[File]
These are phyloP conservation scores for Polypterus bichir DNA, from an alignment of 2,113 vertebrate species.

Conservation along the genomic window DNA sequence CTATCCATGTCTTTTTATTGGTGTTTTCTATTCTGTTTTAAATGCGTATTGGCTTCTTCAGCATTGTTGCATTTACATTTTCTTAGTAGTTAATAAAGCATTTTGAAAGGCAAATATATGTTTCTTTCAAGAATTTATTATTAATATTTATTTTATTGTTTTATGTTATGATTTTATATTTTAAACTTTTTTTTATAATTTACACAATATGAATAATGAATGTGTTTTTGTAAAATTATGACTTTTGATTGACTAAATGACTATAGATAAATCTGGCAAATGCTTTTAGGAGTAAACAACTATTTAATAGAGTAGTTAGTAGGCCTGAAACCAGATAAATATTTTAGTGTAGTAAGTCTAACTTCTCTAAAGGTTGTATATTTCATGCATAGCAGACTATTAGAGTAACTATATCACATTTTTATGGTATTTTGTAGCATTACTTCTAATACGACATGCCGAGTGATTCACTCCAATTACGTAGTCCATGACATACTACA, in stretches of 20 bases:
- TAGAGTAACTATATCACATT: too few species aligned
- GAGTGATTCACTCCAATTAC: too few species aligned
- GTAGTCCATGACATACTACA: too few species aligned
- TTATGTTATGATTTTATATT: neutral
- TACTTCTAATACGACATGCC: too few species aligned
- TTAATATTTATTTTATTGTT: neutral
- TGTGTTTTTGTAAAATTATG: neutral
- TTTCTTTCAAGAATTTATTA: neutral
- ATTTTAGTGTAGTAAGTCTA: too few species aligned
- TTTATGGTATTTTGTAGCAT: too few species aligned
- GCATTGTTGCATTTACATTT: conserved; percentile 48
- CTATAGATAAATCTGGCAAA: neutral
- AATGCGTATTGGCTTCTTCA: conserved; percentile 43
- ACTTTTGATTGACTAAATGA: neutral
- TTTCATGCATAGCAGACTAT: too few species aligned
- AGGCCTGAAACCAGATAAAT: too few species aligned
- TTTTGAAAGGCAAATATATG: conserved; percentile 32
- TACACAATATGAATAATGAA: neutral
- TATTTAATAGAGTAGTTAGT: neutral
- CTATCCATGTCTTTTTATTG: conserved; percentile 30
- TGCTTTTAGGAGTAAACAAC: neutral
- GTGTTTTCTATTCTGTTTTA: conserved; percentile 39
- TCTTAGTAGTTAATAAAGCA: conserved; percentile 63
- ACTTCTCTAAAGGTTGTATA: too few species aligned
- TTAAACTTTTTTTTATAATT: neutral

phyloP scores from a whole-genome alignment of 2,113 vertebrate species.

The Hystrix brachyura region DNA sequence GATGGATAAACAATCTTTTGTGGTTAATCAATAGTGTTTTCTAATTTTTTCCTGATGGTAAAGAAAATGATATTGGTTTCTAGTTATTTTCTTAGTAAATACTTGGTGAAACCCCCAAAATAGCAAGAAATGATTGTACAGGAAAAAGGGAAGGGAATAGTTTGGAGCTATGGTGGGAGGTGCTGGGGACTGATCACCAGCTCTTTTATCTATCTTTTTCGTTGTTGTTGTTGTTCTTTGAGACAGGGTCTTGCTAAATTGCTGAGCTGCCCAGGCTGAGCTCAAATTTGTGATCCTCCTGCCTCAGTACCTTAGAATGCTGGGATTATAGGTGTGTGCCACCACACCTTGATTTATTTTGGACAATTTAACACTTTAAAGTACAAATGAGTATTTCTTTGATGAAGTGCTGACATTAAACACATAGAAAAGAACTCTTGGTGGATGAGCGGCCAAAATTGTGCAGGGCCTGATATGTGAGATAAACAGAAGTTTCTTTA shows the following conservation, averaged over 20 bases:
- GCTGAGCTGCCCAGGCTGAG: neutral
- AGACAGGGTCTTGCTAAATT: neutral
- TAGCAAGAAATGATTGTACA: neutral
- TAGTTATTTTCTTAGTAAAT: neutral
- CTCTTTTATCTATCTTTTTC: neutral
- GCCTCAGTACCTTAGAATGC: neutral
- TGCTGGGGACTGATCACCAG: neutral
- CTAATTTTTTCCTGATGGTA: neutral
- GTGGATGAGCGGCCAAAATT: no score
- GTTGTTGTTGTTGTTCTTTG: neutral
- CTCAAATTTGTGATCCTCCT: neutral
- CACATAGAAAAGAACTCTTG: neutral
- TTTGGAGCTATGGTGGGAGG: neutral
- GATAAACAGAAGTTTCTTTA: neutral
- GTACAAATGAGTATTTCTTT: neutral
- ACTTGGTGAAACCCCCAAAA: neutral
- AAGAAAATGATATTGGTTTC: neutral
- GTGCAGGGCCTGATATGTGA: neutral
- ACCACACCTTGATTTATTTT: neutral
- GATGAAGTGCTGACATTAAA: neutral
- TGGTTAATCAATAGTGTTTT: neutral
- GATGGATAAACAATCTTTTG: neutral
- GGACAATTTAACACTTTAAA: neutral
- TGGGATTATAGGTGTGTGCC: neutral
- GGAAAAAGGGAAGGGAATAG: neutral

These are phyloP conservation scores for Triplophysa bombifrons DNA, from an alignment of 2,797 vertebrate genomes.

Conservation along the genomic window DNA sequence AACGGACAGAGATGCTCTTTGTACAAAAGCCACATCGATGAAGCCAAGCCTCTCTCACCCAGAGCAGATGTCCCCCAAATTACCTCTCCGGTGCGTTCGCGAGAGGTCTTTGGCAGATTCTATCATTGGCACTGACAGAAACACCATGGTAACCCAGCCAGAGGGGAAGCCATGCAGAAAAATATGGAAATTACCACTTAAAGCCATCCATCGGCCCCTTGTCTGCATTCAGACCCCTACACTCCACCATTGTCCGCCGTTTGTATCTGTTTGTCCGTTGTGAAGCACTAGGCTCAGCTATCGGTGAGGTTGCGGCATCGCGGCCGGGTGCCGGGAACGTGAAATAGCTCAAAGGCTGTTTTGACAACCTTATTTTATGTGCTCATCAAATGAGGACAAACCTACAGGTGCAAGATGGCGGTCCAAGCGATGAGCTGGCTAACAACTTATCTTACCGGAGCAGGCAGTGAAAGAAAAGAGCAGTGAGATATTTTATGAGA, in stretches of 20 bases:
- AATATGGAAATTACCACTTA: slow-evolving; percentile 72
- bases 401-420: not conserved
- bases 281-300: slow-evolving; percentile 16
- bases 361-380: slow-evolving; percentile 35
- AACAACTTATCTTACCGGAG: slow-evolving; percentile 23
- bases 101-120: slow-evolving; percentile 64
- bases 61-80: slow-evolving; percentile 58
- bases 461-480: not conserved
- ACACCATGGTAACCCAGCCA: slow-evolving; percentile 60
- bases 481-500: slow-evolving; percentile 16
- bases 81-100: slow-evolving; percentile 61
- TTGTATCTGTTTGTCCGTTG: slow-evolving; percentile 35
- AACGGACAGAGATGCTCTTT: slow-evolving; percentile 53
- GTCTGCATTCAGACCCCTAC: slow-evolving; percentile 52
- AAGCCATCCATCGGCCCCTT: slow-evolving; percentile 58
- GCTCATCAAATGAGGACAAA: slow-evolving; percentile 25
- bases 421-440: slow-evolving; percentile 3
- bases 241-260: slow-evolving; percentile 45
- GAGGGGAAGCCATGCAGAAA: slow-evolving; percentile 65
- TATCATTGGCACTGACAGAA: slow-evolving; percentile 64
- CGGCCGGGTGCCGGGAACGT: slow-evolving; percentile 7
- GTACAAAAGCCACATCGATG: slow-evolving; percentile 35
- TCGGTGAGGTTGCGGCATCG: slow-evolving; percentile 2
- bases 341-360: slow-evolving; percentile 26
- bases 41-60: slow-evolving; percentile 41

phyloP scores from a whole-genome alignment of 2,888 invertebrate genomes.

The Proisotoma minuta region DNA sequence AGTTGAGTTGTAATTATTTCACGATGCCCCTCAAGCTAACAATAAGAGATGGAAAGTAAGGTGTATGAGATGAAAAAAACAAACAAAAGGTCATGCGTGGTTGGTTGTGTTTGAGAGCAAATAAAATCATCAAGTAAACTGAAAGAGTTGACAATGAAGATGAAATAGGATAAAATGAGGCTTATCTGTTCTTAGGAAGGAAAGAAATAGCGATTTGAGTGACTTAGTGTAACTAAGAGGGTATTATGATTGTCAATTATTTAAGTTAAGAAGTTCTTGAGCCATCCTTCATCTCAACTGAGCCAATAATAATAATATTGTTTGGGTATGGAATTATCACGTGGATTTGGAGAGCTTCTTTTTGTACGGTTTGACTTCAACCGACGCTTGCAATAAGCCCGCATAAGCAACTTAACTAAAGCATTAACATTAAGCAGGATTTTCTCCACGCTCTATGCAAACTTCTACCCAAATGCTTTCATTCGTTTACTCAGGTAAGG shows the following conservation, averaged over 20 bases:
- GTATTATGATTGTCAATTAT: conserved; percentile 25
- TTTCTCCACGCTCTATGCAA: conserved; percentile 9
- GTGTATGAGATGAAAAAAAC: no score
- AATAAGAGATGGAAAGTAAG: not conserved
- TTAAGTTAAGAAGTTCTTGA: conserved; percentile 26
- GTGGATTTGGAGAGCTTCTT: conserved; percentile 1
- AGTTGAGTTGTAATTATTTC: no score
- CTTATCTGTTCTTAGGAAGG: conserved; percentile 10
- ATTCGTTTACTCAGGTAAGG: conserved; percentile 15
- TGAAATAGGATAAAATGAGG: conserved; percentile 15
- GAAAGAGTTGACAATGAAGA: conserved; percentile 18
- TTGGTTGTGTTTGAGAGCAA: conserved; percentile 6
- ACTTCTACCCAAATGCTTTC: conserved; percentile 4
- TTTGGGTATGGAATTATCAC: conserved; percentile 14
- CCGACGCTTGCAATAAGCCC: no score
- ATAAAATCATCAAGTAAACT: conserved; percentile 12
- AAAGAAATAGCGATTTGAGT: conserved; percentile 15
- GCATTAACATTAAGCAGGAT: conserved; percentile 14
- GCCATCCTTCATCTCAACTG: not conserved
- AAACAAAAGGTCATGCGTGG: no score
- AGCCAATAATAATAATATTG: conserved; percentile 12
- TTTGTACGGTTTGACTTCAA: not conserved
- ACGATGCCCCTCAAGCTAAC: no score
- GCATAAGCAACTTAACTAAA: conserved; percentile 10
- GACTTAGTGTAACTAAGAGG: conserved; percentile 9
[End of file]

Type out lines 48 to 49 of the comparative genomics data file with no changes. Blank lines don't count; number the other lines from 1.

- ACCACACCTTGATTTATTTT: neutral
- GATGAAGTGCTGACATTAAA: neutral